The defendants filed a motion to dismiss on July 25, 2016, which was denied on January 26, 2017, without prejudice to renewing their arguments in a motion for summary judgment. The defendants then filed the instant motion for partial summary judgment on the issues of exhaustion and the statute of limitations on May 22, 2017, and the motion is now ripe for review.


         The defendants have moved for summary judgment pursuant to Rule 56(a) of the Federal Rules of Civil Procedure, which provides that “[t]he court shall grant summary judgment if the movant shows that there is no genuine dispute as to any material fact and the movant is entitled to judgment as a matter of law.” Fed.R.Civ.P. 56(a). Through summary adjudication a court is empowered to dispose of those claims that do not present a “genuine dispute as to any material fact, ” Fed.R.Civ.P. 56(a), and for which a trial would be “an empty and unnecessary formality.” Univac Dental Co. v. Dentsply Int'l, Inc., 702 F.Supp.2d 465, 468 (M.D. Pa. 2010). The substantive law identifies which facts are material, and “[o]nly disputes over facts that might affect the outcome of the suit under the governing law will properly preclude the entry of summary judgment.” Anderson v. Liberty Lobby, Inc., 477 U.S. 242, 248 (1986). A dispute about a material fact is genuine only if there is a sufficient evidentiary basis that would allow a reasonable fact finder to return a verdict for the non-moving party. Id. at 248-49.

         The moving party has the initial burden of identifying evidence that it believes shows an absence of a genuine issue of material fact. Conoshenti v. Pub. Serv. Elec. & Gas Co., 364 F.3d 135, 145-46 (3d Cir. 2004). Once the moving party has shown that there is an absence of evidence to support the nonmoving party's claims, “the non-moving party must rebut the motion with facts in the record and cannot rest solely on assertions made in the pleadings, legal memoranda, or oral argument.” Berckeley Inv. Group. Ltd. v. Colkitt, 455 F.3d 195, 201 (3d Cir. 2006); accord Celotex Corp. v. Catrett, 477 U.S. 317, 324 (1986). If the nonmoving party “fails to make a showing sufficient to establish the existence of an element essential to that party's case, and on which that party will bear the burden at trial, ” summary judgment is appropriate. Celotex, 477 U.S. at 322. Summary judgment is also appropriate if the non-moving party provides merely colorable, conclusory, or speculative evidence. Anderson, 477 U.S. at 249. There must be more than a scintilla of evidence supporting the nonmoving party and more than some metaphysical doubt as to the material facts. Id. at 252; see also Matsushita Elec. Indus. Co. v. Zenith Radio Corp., 475 U.S. 574, 586 (1986). In making this determination, the Court must “consider all evidence in the light most favorable to the party opposing the motion.” A.W. v. Jersey City Pub. Schs., 486 F.3d 791, 794 (3d Cir. 2007).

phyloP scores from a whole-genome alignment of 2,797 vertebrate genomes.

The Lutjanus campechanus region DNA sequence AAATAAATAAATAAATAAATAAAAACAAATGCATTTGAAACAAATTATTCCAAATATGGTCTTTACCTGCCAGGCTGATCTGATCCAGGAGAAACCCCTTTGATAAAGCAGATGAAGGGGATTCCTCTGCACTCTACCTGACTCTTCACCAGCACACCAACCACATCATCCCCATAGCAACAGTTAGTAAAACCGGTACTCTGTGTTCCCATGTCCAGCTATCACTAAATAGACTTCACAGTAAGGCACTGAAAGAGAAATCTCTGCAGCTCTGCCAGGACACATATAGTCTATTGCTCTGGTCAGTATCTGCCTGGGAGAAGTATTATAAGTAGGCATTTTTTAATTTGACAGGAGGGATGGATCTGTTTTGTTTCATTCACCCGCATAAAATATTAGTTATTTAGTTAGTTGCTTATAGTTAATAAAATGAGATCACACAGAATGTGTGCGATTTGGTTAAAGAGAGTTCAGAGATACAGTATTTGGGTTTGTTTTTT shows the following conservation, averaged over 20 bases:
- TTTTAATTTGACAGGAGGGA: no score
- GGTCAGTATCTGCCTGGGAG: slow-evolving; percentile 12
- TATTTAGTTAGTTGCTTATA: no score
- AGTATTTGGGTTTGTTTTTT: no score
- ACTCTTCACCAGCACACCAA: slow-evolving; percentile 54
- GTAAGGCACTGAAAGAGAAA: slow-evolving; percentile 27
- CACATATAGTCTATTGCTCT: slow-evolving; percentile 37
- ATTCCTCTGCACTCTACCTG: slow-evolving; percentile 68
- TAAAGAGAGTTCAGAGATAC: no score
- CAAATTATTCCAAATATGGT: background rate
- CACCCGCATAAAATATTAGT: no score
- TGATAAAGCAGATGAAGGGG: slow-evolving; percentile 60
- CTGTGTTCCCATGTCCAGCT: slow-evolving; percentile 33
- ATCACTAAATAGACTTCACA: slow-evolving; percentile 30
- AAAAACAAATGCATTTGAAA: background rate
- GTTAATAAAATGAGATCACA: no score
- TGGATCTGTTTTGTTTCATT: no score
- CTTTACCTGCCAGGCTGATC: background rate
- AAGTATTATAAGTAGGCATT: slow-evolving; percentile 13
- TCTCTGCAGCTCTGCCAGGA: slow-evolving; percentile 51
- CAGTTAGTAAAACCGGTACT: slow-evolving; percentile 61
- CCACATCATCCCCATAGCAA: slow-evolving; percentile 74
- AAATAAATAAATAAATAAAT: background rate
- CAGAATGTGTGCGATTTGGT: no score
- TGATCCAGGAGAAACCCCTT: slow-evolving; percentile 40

IV. ...